Feeds:
Posts
Comments

Posts Tagged ‘Seals’

Bateman's seal

This year’s Supporters of the Old Library event “Past Impressions: seals as an insight into medieval life”, a talk by Dr Elizabeth New will take place on Saturday 24 September. The talk will look at some of Trinity Hall’s seals (including the seal of Bishop Bateman pictured here) and give an insight into the “Imprint” project. The speaker is a medieval historian, an expert on British seals and Senior Lecturer in Medieval History at the Department of History & Welsh History at Aberystwyth University. She is also co-investigator on the “Imprint” project, which is a forensic and historical investigation of fingerprints on medieval seals. There will be a display of seals in the Chetwode Room before the talk.

Supporters of the Old Library are also invited to the preview of “Women in the Special Collections of Trinity Hall”, an exhibition in the Old Library to celebrate 40 years of admitting women to Trinity Hall.

Date: Saturday 24 September 2016
Time: 1:30-2:30pm Old Library Exhibition and seals in the Chetwode Room | 2:30-3:30pm Talk ‘Past Impressions: seals as an insight into medieval life’
Location: Trinity Hall, Cambridge
Cost: Free of charge | booking required

This is an open event for both Trinity Hall and non Trinity Hall members.

Booking: Online booking is available or alternatively, please contact the Alumni and Development Office on 01223 332550. Please book by Monday 18 September. Places are limited so book early.

If you have any enquiries, please contact the Alumni Office on alumnioffice@trinhall.cam.ac.uk or 01223 332550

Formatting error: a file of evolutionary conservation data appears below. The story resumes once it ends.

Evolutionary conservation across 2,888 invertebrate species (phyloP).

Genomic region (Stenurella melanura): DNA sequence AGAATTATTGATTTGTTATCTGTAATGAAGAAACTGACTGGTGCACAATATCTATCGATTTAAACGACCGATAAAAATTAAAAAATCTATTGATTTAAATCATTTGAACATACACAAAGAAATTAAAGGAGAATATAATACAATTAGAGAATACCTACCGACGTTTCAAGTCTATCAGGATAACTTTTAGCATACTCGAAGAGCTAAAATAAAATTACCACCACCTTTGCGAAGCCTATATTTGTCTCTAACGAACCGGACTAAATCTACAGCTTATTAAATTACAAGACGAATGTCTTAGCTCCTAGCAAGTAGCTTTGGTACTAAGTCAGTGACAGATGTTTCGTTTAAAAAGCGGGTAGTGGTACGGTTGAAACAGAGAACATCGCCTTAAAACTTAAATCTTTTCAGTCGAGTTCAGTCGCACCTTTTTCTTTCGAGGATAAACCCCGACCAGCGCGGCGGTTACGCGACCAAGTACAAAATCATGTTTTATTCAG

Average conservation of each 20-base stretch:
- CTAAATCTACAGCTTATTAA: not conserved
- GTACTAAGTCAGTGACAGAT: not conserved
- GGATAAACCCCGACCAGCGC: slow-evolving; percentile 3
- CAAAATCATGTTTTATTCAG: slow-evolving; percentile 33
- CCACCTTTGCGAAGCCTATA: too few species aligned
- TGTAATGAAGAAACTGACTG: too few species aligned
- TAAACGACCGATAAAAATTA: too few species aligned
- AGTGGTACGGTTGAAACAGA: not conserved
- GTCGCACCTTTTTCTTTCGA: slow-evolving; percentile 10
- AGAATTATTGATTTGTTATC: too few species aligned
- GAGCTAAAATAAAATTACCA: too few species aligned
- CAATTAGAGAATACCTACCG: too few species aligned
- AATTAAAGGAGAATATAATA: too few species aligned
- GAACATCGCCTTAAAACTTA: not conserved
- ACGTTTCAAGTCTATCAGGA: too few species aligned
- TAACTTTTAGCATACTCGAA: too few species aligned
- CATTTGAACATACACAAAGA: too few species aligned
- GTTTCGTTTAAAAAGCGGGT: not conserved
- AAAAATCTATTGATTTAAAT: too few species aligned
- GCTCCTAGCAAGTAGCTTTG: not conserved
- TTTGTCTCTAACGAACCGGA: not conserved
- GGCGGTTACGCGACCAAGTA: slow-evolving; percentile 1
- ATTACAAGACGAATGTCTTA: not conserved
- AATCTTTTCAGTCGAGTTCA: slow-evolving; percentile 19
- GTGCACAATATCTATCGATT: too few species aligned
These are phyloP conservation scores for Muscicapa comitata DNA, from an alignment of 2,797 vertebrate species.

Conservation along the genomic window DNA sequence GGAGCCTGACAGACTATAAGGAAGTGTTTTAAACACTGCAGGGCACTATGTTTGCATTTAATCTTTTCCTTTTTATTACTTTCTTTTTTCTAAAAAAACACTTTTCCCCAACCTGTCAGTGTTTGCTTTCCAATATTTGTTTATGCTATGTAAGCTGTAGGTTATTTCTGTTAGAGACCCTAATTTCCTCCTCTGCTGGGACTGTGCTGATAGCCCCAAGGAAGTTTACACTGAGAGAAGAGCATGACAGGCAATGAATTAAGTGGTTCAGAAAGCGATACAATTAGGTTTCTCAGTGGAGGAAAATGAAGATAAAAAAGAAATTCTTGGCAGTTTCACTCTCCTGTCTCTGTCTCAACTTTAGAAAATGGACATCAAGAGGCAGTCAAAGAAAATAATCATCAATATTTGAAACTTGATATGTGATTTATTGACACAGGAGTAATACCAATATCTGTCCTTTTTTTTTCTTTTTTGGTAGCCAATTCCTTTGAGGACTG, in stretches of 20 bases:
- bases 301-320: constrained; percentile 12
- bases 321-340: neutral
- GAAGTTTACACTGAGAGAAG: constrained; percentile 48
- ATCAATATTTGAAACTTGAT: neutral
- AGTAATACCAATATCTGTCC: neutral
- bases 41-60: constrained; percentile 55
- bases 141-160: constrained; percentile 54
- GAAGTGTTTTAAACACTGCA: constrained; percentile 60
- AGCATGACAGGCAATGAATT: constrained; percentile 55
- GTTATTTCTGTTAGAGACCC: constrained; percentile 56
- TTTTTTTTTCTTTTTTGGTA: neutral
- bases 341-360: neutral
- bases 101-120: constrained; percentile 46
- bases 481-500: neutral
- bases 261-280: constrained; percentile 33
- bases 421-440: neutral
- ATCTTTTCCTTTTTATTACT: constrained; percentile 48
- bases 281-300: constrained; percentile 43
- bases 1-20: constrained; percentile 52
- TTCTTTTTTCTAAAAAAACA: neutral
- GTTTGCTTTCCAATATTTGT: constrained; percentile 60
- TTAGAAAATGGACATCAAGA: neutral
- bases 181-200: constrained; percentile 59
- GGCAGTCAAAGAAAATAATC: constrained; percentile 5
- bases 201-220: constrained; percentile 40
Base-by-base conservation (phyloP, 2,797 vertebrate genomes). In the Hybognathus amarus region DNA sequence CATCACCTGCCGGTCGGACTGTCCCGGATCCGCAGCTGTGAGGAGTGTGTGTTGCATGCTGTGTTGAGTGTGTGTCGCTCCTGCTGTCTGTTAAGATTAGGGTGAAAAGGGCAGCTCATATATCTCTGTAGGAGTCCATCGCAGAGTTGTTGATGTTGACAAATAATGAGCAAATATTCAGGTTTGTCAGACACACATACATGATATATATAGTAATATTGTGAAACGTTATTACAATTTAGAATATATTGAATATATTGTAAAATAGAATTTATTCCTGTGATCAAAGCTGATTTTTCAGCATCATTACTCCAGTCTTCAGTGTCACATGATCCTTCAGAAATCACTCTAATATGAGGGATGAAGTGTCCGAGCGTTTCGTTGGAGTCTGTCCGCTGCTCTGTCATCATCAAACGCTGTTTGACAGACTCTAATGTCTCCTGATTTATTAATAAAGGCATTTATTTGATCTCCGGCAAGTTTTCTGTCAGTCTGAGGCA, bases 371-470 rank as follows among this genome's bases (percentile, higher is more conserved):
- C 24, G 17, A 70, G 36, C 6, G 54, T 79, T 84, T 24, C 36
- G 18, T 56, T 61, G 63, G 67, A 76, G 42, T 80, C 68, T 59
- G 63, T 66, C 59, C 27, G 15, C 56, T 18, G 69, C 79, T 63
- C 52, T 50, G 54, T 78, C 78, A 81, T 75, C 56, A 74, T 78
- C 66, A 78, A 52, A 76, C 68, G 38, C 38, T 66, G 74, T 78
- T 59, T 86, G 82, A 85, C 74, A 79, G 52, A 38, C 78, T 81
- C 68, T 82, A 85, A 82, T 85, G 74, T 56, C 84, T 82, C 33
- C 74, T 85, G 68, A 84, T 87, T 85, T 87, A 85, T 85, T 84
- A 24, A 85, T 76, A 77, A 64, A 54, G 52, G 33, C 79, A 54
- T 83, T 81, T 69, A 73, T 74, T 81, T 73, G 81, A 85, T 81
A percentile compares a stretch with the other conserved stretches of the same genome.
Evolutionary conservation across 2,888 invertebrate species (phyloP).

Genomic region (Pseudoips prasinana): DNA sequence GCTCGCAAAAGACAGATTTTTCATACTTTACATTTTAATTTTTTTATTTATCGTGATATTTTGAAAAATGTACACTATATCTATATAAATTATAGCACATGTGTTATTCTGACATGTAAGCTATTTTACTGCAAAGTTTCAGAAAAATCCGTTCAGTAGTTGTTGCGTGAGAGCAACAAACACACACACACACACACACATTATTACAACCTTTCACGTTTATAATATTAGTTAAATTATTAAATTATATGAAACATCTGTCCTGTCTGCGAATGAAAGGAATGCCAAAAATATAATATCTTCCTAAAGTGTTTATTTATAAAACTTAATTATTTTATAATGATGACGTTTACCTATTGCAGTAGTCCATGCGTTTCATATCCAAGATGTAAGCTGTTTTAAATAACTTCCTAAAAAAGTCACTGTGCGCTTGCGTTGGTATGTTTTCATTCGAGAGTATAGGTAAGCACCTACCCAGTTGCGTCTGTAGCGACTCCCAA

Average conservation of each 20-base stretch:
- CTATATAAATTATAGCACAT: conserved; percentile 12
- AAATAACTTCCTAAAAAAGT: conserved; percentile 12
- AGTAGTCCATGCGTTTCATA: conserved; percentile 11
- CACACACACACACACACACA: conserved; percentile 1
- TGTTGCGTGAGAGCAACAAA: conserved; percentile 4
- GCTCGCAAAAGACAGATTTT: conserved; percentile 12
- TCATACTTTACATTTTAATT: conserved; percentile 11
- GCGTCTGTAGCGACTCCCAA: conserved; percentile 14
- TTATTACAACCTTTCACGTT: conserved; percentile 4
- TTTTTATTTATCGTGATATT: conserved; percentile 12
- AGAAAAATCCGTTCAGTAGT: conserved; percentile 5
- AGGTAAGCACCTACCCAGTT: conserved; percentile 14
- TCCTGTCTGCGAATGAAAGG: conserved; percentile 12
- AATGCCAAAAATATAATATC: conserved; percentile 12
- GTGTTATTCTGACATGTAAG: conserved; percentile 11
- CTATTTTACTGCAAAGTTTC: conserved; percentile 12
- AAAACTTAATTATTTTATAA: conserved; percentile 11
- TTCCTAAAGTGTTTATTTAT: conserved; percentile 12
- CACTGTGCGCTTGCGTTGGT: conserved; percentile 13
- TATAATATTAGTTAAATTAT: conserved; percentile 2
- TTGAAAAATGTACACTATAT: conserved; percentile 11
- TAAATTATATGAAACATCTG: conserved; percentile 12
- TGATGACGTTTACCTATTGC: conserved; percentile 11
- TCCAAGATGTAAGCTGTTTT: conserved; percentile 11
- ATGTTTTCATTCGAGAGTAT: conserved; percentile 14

Advertisements

Read Full Post »

The Old Library had three very successful events in June to bring the treasures of the past to a wider audience.

Preservation and Interpretation of Seals
Cambridge college libraries and archives contain a wealth of sealed documents. While the documents themselves are generally well recorded and valued for their content, the seals attached to the documents are often less well studied.

Trinity Hall hosted two workshops and a public talk on the subject of seals and sealed documents. The workshops on Friday 7 June were an opportunity for librarians, conservators and museum professionals to hear from two experts in the field, Dr Elizabeth New and Dr John McEwan, Research Associates on the Arts and Humanities Research Council seals projects at Aberystwyth University.

Seals Public Talk

Seals Public Talk

Participants learnt about the technology of creating matrices and seals, the historical and artistic significance of seals, and the approaches for preserving these vulnerable wax objects. Examples of medieval sealed documents from the Old library and from the Archive of Christ’s College were on display. There was also a chance to handle resin facsimiles of historical seals (including one in the form of a fridge magnet!). In addition, there was a lunchtime visit to the Parker Library to view selected seals from the Corpus Christi Archive including a wonderfully sharp impression of the Cambridge town seal.

Studying a resin replica seal

Studying a resin replica seal

Seals are a potent connection with the past. They are highly tactile and many bear the thumb or finger prints of their creators. They deserve to be preserved and studied for the light they shed on the medieval world.

General Admission
Every year the Old Library is open on the afternoon of General Admission for Trinity Hall graduands and their guests. It is a day of celebration when another cohort of students collects their degrees and goes out into the world. The treasures of Trinity Hall are on show, including the college silver and the rare books of the Old Library.